Natural Resources, School of


Date of this Version


Document Type



Korean J Parasitol Vol. 57, No. 6: 565-566, December 2019


© 2019, Korean Society for Parasitology and Tropical Medicine This is an Open Access article distributed under the terms of the Creative Commons Attribution Non-Commercial License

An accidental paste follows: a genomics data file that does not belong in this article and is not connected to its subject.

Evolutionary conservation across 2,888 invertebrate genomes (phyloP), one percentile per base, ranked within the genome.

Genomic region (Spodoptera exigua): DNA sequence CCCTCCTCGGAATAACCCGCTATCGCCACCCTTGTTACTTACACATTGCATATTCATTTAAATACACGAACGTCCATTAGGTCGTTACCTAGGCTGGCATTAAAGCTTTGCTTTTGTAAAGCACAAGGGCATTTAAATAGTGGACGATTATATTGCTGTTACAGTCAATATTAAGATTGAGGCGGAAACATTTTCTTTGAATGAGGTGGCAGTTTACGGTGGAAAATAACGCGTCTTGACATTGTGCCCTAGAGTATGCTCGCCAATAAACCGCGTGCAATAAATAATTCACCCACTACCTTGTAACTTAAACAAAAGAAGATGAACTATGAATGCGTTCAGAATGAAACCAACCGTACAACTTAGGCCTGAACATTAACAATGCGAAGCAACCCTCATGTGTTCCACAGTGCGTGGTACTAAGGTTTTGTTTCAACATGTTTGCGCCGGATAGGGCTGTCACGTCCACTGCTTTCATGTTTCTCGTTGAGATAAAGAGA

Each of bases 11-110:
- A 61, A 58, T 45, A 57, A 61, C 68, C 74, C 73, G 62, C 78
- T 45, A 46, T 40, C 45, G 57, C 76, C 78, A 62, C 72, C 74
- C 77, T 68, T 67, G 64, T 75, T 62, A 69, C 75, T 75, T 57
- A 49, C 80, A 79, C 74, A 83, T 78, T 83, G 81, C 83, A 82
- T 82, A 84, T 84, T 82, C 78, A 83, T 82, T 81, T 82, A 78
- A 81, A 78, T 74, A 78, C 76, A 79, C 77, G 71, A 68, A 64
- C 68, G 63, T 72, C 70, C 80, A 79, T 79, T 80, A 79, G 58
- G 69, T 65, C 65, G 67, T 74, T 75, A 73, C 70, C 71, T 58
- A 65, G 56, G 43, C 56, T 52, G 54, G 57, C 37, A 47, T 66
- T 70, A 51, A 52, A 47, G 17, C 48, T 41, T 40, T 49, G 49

Archaeoparasitological research has rapidly developed in recent years, entering a new stage of improved understanding of our ancestors’ parasitic infections across the world. This progress is based on a variety of recently developed research techniques. During a period of rapid innovation since 2016, there has been no much opportunity for parasitologists to gather and share in-depth views about this novel research field. This was remedied by the 14th International Congress of Parasitology (ICOPA) held in Korea (Aug. 19-24, 2018; EXCO, Daegu). For archaeoparasitologists, ICOPA provided a unique opportunity to gather and exchange research and ideas. The participation was unprecedented in numbers of attendees and diversity of papers presented. Three sessions were organized under the unified theme of “A global perspective on ancient parasites: current research projects”. In the sessions, a number of landmark studies were presented by parasitologists, archaeologists, and paleopathologists from South Korea as well as many other countries worldwide. During the last decades, the summaries of significant advances in theory and method have periodically appeared in different journal special issues dedicated to archaeoparasitology [1-3]. The case studies from these issues improved our understanding of the history of parasites and the diversity of parasite populations over time. However, since most recently, research expanded geographically as well as methodologically, now is a fitting time to update the field in a new, dedicated volume. Therefore, to commemorate the event of ICOPA in Korea, and to present some of the most informed trends in archaeoparasitology, we planned the publication of a special issue under the title "A global perspective on ancient parasites and current research projects."